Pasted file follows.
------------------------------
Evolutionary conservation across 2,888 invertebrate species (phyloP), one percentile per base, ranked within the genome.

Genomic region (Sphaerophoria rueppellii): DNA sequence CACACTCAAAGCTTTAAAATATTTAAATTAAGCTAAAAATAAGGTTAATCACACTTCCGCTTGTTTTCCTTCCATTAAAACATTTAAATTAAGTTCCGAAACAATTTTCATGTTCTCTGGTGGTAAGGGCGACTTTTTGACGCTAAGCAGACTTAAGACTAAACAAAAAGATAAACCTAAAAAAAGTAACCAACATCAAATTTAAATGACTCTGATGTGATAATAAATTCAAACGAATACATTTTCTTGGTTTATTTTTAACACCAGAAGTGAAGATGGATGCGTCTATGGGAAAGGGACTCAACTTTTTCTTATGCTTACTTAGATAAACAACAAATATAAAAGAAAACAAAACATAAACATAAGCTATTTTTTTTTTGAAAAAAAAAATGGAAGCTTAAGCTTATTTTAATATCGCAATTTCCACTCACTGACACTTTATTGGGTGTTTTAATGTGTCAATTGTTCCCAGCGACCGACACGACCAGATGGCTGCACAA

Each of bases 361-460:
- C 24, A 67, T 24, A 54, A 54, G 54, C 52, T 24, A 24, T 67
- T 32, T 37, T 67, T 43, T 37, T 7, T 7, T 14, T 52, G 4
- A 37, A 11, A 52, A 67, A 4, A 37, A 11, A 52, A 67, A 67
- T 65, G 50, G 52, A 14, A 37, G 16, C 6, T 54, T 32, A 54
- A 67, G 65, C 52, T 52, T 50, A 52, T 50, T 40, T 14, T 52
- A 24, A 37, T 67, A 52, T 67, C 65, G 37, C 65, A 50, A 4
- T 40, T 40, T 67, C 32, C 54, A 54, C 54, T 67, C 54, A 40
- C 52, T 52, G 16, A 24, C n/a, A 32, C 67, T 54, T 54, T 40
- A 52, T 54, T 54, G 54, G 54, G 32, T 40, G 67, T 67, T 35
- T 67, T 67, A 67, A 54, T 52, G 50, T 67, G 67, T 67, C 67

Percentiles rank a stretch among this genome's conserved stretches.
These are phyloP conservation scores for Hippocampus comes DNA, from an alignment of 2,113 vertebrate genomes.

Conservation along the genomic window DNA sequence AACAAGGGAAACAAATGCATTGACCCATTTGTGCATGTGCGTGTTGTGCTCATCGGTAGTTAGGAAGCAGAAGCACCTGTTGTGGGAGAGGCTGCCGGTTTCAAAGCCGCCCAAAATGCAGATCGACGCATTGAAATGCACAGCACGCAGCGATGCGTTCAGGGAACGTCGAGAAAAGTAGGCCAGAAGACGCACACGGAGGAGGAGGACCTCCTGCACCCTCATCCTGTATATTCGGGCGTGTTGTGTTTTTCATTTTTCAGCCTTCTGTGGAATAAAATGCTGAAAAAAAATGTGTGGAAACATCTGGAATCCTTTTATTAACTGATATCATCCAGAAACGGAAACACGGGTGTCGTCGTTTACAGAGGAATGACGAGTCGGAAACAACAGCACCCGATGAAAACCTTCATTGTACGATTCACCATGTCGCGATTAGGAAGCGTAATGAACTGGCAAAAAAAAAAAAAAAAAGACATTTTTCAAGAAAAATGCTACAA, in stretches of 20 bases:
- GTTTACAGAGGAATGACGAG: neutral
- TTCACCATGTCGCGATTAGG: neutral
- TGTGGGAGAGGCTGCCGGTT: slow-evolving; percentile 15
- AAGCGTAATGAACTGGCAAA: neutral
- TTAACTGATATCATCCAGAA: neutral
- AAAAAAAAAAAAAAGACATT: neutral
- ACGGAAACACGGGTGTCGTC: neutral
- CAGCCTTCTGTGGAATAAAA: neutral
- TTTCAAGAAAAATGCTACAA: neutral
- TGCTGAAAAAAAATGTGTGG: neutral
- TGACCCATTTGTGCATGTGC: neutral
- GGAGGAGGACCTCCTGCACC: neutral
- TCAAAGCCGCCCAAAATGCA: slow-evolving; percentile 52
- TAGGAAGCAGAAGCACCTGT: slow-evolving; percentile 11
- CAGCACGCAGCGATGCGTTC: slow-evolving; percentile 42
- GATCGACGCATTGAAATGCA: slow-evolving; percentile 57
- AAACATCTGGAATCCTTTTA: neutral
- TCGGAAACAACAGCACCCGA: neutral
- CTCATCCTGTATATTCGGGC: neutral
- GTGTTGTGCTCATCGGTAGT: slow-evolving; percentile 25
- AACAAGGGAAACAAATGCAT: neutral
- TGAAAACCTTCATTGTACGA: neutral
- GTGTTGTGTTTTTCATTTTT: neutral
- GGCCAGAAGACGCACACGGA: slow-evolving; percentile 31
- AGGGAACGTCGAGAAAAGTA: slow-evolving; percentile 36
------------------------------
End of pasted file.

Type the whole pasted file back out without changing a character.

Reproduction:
Evolutionary conservation across 2,888 invertebrate species (phyloP), one percentile per base, ranked within the genome.

Genomic region (Sphaerophoria rueppellii): DNA sequence CACACTCAAAGCTTTAAAATATTTAAATTAAGCTAAAAATAAGGTTAATCACACTTCCGCTTGTTTTCCTTCCATTAAAACATTTAAATTAAGTTCCGAAACAATTTTCATGTTCTCTGGTGGTAAGGGCGACTTTTTGACGCTAAGCAGACTTAAGACTAAACAAAAAGATAAACCTAAAAAAAGTAACCAACATCAAATTTAAATGACTCTGATGTGATAATAAATTCAAACGAATACATTTTCTTGGTTTATTTTTAACACCAGAAGTGAAGATGGATGCGTCTATGGGAAAGGGACTCAACTTTTTCTTATGCTTACTTAGATAAACAACAAATATAAAAGAAAACAAAACATAAACATAAGCTATTTTTTTTTTGAAAAAAAAAATGGAAGCTTAAGCTTATTTTAATATCGCAATTTCCACTCACTGACACTTTATTGGGTGTTTTAATGTGTCAATTGTTCCCAGCGACCGACACGACCAGATGGCTGCACAA

Each of bases 361-460:
- C 24, A 67, T 24, A 54, A 54, G 54, C 52, T 24, A 24, T 67
- T 32, T 37, T 67, T 43, T 37, T 7, T 7, T 14, T 52, G 4
- A 37, A 11, A 52, A 67, A 4, A 37, A 11, A 52, A 67, A 67
- T 65, G 50, G 52, A 14, A 37, G 16, C 6, T 54, T 32, A 54
- A 67, G 65, C 52, T 52, T 50, A 52, T 50, T 40, T 14, T 52
- A 24, A 37, T 67, A 52, T 67, C 65, G 37, C 65, A 50, A 4
- T 40, T 40, T 67, C 32, C 54, A 54, C 54, T 67, C 54, A 40
- C 52, T 52, G 16, A 24, C n/a, A 32, C 67, T 54, T 54, T 40
- A 52, T 54, T 54, G 54, G 54, G 32, T 40, G 67, T 67, T 35
- T 67, T 67, A 67, A 54, T 52, G 50, T 67, G 67, T 67, C 67

Percentiles rank a stretch among this genome's conserved stretches.
These are phyloP conservation scores for Hippocampus comes DNA, from an alignment of 2,113 vertebrate genomes.

Conservation along the genomic window DNA sequence AACAAGGGAAACAAATGCATTGACCCATTTGTGCATGTGCGTGTTGTGCTCATCGGTAGTTAGGAAGCAGAAGCACCTGTTGTGGGAGAGGCTGCCGGTTTCAAAGCCGCCCAAAATGCAGATCGACGCATTGAAATGCACAGCACGCAGCGATGCGTTCAGGGAACGTCGAGAAAAGTAGGCCAGAAGACGCACACGGAGGAGGAGGACCTCCTGCACCCTCATCCTGTATATTCGGGCGTGTTGTGTTTTTCATTTTTCAGCCTTCTGTGGAATAAAATGCTGAAAAAAAATGTGTGGAAACATCTGGAATCCTTTTATTAACTGATATCATCCAGAAACGGAAACACGGGTGTCGTCGTTTACAGAGGAATGACGAGTCGGAAACAACAGCACCCGATGAAAACCTTCATTGTACGATTCACCATGTCGCGATTAGGAAGCGTAATGAACTGGCAAAAAAAAAAAAAAAAAGACATTTTTCAAGAAAAATGCTACAA, in stretches of 20 bases:
- GTTTACAGAGGAATGACGAG: neutral
- TTCACCATGTCGCGATTAGG: neutral
- TGTGGGAGAGGCTGCCGGTT: slow-evolving; percentile 15
- AAGCGTAATGAACTGGCAAA: neutral
- TTAACTGATATCATCCAGAA: neutral
- AAAAAAAAAAAAAAGACATT: neutral
- ACGGAAACACGGGTGTCGTC: neutral
- CAGCCTTCTGTGGAATAAAA: neutral
- TTTCAAGAAAAATGCTACAA: neutral
- TGCTGAAAAAAAATGTGTGG: neutral
- TGACCCATTTGTGCATGTGC: neutral
- GGAGGAGGACCTCCTGCACC: neutral
- TCAAAGCCGCCCAAAATGCA: slow-evolving; percentile 52
- TAGGAAGCAGAAGCACCTGT: slow-evolving; percentile 11
- CAGCACGCAGCGATGCGTTC: slow-evolving; percentile 42
- GATCGACGCATTGAAATGCA: slow-evolving; percentile 57
- AAACATCTGGAATCCTTTTA: neutral
- TCGGAAACAACAGCACCCGA: neutral
- CTCATCCTGTATATTCGGGC: neutral
- GTGTTGTGCTCATCGGTAGT: slow-evolving; percentile 25
- AACAAGGGAAACAAATGCAT: neutral
- TGAAAACCTTCATTGTACGA: neutral
- GTGTTGTGTTTTTCATTTTT: neutral
- GGCCAGAAGACGCACACGGA: slow-evolving; percentile 31
- AGGGAACGTCGAGAAAAGTA: slow-evolving; percentile 36